Shea proposes balanced budget amendment to stave off shortfalls, tax increases
Rep. Matt Shea says it’s time for the Legislature to stop the repeated cycle of overspending and then attempting to cover the resulting shortfalls with tax increases. The 4th District lawmaker says he has a solution: a constitutional amendment requiring a balanced state operating budget.
Shea recently introduced House Joint Resolution 4225. The measure proposes to ask voters in November to adopt an amendment to the state constitution requiring a balanced budget.
“There is nothing in state law that says the Legislature or the governor is required to adopt a balanced state budget. The only requirement in statute is that the governor must propose a balanced budget,” said Shea.
“The reason we are in this budget mess is that the Legislature has not had the political will to say ‘no’ when it comes to spending. In good years, it has spent beyond budget surpluses, so there’s little money in savings to cover the bad years. And it continues to overspend and adopt unsustainable budgets, even in years when the economy is struggling,” added Shea, R-Spokane Valley. “Now the governor wants a half-billion dollar tax increase to cover the bad decisions of the Legislature. This needs to stop!”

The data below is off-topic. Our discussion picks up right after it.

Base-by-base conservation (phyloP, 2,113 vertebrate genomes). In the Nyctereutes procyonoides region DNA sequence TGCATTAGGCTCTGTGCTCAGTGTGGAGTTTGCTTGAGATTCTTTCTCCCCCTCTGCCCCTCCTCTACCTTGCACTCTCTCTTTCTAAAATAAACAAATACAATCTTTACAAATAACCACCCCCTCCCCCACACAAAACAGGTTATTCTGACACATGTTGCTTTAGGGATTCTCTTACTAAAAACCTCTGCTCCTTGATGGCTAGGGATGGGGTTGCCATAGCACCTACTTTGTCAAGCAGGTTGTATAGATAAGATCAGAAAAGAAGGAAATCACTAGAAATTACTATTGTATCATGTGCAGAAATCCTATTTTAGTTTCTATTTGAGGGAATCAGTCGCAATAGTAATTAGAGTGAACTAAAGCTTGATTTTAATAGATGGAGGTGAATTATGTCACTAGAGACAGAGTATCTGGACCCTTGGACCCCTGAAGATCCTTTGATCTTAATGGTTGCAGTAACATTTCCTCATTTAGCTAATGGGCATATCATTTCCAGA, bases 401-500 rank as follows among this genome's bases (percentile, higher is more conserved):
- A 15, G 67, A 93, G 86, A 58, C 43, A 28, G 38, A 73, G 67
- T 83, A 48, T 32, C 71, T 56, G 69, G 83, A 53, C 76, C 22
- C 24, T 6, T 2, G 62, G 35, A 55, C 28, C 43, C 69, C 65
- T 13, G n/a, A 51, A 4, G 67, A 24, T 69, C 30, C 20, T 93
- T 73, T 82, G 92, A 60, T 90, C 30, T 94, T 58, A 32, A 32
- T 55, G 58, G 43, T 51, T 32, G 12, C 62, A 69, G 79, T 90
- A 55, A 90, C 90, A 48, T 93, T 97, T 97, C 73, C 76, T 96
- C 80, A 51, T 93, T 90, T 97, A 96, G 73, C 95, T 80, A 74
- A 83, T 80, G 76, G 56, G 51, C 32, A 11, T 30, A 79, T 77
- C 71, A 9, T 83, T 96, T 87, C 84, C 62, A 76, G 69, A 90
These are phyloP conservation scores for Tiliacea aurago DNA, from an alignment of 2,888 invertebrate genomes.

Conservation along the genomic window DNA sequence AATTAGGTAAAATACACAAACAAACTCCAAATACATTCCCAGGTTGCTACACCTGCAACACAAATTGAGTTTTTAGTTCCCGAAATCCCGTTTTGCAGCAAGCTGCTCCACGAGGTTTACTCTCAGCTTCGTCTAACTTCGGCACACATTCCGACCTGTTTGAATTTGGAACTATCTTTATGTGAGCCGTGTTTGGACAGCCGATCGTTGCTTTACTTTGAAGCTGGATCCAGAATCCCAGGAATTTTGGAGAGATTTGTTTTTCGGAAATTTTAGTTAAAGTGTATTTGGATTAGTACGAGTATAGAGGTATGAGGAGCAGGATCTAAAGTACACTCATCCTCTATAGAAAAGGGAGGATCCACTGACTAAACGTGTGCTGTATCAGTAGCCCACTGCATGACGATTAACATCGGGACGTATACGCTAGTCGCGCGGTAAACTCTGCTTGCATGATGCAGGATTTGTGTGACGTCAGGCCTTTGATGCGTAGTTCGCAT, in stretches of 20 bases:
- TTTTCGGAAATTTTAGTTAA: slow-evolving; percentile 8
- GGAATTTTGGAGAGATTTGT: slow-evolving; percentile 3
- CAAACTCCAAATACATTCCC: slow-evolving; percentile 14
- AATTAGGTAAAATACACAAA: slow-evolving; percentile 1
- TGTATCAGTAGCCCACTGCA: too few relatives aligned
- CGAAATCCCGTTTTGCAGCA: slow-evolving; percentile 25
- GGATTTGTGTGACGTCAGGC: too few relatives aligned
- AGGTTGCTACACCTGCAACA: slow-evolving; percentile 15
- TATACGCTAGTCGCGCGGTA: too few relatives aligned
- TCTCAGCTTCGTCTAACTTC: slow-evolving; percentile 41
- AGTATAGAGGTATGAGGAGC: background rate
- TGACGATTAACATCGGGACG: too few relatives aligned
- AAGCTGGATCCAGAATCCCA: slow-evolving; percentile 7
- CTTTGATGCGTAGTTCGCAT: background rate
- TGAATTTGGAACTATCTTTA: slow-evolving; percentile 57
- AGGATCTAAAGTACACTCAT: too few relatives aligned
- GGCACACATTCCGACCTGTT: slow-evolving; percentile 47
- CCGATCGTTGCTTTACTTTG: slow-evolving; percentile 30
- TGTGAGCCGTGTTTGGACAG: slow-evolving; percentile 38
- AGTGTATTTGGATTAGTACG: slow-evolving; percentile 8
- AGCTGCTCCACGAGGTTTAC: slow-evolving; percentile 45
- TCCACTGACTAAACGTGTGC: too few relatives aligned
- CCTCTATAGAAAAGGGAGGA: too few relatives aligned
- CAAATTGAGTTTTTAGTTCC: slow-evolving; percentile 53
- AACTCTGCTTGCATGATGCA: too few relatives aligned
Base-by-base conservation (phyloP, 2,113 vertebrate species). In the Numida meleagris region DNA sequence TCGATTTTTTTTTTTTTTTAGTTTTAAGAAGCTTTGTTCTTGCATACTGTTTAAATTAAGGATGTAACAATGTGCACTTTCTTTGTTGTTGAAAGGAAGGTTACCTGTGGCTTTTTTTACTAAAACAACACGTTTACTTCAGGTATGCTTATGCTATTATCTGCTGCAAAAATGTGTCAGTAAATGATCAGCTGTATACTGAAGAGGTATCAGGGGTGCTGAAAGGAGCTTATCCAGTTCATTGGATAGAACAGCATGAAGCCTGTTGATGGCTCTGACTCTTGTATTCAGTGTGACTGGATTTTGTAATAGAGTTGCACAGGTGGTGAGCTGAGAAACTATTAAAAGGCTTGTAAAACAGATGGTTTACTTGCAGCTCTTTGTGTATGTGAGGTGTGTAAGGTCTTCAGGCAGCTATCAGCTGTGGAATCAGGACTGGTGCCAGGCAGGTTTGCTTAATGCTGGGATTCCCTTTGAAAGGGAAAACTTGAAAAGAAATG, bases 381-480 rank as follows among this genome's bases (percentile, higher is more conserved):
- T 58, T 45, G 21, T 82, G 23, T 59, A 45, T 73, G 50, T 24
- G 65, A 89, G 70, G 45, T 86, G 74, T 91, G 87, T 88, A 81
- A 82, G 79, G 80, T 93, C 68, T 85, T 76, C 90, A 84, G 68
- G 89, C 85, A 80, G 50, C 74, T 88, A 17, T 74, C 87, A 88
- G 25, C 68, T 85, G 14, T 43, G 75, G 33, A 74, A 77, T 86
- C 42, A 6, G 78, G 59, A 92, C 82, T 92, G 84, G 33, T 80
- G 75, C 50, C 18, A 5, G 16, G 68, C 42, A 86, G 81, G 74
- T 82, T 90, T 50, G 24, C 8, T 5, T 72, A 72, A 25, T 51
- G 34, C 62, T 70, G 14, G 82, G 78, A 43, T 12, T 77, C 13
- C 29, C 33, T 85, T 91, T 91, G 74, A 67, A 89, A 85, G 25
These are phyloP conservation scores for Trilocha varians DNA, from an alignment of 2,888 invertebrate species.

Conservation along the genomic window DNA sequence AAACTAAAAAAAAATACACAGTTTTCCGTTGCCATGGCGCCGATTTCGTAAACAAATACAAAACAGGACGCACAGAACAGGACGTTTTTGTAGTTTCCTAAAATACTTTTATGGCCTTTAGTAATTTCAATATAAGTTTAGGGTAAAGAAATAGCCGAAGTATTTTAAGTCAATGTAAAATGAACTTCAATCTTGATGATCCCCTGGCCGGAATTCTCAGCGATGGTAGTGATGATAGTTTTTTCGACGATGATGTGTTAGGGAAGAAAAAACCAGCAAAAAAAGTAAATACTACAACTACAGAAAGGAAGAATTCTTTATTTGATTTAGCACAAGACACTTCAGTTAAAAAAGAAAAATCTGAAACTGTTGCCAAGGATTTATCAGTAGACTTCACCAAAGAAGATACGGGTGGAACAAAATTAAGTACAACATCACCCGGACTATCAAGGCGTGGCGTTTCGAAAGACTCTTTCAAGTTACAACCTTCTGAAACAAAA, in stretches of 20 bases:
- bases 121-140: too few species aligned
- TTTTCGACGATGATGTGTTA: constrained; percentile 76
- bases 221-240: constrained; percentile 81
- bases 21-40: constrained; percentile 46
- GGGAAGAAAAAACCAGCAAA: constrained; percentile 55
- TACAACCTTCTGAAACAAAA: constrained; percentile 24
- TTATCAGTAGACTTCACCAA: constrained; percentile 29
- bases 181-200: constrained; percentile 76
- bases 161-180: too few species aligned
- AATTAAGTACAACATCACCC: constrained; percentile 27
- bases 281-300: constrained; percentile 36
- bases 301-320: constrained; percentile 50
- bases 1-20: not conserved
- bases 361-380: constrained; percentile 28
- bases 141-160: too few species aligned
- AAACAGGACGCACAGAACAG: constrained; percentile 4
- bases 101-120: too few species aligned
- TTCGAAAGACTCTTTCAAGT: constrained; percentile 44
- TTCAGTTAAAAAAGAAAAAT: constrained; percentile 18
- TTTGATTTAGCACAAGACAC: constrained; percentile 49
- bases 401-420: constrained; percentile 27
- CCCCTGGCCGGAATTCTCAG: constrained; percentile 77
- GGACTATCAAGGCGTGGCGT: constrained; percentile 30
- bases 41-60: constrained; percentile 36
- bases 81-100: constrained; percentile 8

The measure would require that spending in the budget is no higher than 95 percent of projected revenues. Any remaining balance from the previous budget would be rolled into the next budget cycle.
“This would keep the Legislature from spending beyond its means and protect against future shortfalls,” noted Shea.
If passed by the Legislature, the measure would need approval from Washington voters in order to change the state constitution. Shea believes citizens would easily pass such a measure.
“Year after year, revenue continues to grow and yet we have budget shortfalls because we’re spending way more than we’re taking in. Just like every person in Washington state who is going through hard times right now has had to balance his or her checkbook, this measure would help the state rein in its own finances so that our kids and grandkids won’t have to deal with this situation 20 years from now,” said Shea. “It’s time to say ‘enough,’ pass a balanced budget amendment, and hold the Legislature accountable for its spending.”
The measure has been referred to the House Ways and Means Committee for further consideration.
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